3. Are you a college or university student? Research shows that sleep-deprived undergraduate students are more likely to get worse grades and drop a course than their well-rested fellow students. In one study, inadequate sleep was found to be as powerful as binge drinking, and more powerful than marijuana, in predicting who would have academic problems.  In the USA, napping stations and sleep pods are now popping up in various universities. ” Napping is a survival mechanism for college,” says Sara Mednick, Assistant professor at University of California-Riverside and author of Take a Nap! Change Your Life. She recommends a 60- to 90-minute nap taken 8 to 9 hours after waking up. She explains, “Ninety minutes affords you all of the different sleep stages shown to be important for cognition, memorization, creativity, basic motor skills and the ability to make decisions in a clever way.”
  4. Napping is better than consuming caffeine. “The boost you get from caffeine is good for 15 to 20 minutes up to a half hour, but sleep is actually taking the recent information that you’ve learned and filing it away for you so you can more effectively take in new information,” says Robert Stickgold, an associate professor of psychiatry at Beth Israel Deaconess Medical Center and Harvard Medical School. Caffeine cannot make you feel as rested as well as a nap.

Naps can be beneficial, but if you feel drowsy or lethargic throughout the day, go see your doctor. Your daytime sleepiness may be due to insomnia, stress, sleep apnea or other underlying health conditions. Also, if you don’t feel the need to nap, feel groggy after a nap or can’t sleep at night after napping, then perhaps you’re getting enough sleep (congratulations!). Napping isn’t for you. But for those who feel energised, refreshed and more productive after a nap, go for it!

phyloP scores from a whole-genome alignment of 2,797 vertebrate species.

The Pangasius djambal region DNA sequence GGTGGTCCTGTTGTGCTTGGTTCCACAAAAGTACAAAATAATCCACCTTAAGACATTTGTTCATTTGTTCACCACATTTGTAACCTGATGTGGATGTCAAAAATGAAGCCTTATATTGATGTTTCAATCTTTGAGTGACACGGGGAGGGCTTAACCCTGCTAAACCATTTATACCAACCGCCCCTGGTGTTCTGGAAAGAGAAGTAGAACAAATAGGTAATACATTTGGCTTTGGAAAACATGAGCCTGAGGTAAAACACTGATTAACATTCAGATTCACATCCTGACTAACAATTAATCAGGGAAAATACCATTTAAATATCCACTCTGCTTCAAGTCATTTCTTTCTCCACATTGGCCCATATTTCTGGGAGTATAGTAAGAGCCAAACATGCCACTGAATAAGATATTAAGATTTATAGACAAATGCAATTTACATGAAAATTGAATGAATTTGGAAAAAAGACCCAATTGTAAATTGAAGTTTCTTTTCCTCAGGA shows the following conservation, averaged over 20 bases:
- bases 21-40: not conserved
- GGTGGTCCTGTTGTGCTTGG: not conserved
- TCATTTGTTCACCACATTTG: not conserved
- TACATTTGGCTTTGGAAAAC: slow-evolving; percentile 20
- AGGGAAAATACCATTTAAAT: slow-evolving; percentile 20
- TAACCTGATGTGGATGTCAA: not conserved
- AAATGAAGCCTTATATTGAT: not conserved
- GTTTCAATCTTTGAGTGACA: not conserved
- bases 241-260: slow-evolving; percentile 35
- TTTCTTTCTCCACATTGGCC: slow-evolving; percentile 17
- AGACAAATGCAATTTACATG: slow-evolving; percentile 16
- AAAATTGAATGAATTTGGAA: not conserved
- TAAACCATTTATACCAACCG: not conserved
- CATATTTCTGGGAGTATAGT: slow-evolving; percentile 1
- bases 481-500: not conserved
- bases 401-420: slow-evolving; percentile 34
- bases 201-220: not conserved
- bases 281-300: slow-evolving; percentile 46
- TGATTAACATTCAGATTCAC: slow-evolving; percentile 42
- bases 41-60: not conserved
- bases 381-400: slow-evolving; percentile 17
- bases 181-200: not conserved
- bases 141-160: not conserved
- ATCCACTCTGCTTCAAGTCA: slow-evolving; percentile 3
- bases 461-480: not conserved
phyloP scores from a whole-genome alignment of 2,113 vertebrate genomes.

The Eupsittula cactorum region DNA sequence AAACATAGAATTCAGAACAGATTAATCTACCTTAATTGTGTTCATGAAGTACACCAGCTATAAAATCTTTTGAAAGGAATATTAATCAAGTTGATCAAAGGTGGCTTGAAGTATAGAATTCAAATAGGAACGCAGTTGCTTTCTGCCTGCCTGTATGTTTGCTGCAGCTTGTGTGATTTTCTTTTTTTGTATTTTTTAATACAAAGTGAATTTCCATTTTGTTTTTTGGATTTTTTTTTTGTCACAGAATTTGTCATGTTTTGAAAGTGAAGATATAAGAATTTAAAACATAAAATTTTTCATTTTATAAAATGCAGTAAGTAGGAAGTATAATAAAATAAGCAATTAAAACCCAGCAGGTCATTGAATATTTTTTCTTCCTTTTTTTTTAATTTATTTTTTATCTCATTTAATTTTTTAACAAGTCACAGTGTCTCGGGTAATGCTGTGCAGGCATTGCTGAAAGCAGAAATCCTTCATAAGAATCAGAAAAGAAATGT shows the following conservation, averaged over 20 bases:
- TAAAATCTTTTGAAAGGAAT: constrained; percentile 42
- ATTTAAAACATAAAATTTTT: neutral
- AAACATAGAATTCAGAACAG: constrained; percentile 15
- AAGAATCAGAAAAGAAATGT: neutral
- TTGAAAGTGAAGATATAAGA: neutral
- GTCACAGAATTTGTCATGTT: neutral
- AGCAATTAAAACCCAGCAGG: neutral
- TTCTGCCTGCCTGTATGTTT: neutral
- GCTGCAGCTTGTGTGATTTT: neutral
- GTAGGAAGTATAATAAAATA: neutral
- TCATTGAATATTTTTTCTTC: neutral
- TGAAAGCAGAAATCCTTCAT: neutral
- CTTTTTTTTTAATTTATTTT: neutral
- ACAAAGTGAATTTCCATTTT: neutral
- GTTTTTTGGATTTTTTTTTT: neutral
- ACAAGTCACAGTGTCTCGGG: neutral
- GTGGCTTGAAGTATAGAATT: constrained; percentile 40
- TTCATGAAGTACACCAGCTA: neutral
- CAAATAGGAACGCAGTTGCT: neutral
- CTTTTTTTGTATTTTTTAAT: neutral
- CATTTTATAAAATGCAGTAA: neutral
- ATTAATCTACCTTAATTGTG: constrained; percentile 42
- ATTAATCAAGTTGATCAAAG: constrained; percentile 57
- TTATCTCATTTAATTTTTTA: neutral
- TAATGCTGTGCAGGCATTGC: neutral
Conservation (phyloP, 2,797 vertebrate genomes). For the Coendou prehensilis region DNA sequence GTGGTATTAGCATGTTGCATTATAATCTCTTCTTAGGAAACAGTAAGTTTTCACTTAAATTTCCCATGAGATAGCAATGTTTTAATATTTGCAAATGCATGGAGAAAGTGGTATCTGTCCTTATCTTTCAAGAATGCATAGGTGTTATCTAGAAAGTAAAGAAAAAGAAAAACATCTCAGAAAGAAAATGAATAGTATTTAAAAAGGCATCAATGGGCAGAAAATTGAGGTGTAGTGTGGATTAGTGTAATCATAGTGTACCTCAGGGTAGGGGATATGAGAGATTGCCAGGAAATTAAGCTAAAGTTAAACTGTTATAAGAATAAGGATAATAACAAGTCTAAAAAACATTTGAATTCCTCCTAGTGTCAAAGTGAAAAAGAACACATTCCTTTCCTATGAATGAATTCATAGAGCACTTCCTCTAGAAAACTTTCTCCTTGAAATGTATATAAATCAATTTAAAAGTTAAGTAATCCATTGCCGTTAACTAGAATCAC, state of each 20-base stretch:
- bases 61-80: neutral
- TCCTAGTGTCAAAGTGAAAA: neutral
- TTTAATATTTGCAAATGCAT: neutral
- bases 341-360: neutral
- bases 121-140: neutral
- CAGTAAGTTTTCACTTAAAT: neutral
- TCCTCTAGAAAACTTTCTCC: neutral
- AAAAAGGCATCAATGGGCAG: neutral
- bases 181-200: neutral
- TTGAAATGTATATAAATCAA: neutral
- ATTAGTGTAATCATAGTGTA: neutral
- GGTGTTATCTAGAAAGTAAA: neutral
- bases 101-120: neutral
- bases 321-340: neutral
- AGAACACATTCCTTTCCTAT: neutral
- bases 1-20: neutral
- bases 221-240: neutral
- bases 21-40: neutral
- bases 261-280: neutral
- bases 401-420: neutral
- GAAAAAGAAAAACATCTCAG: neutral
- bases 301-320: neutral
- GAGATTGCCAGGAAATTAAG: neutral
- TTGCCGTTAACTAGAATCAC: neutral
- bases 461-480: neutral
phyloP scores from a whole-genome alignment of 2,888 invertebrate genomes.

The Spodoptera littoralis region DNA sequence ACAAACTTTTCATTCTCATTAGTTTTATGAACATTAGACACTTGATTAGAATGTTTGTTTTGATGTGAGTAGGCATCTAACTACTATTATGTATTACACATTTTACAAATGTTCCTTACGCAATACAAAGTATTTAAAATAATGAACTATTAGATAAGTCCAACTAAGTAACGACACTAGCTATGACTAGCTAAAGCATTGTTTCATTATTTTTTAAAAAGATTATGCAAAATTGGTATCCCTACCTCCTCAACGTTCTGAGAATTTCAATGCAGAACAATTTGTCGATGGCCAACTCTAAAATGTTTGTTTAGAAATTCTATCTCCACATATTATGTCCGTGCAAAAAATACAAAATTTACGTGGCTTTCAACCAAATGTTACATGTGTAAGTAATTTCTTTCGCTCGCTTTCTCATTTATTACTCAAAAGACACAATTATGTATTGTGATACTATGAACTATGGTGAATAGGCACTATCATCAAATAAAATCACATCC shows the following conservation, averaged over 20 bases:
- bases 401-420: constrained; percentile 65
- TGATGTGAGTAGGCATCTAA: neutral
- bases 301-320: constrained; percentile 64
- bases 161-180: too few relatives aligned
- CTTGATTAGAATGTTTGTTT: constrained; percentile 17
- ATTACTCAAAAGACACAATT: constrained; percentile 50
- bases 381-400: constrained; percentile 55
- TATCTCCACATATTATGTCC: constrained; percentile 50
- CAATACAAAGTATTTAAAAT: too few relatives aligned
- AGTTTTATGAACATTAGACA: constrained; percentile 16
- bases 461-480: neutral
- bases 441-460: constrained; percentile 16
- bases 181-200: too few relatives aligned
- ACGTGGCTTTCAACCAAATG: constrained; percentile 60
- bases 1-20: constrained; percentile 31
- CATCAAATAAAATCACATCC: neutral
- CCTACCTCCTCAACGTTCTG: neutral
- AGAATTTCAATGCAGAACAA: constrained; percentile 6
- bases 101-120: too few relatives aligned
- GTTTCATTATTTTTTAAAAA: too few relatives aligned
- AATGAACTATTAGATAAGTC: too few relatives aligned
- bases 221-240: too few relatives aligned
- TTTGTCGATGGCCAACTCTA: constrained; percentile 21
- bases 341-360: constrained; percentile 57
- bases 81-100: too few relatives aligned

SOURCES:

Processed foods are bad for our health. But, what exactly is a processed food?

Many studies confirm that eating processed foods can lead to cancer, heart disease, obesity and well, early death. 

But, what exactly is a processed food?

Using a four-tiered system called NOVA, nutrition experts and scientists classify everything we eat into one of four categories: unprocessed or minimally processed, processed culinary ingredients, processed foods and ultra-processed food/ drink products. When researchers do studies involving “processed foods”, they are usually referring to ultra-processed food/ drink products. Here are more detailed explanations on each category: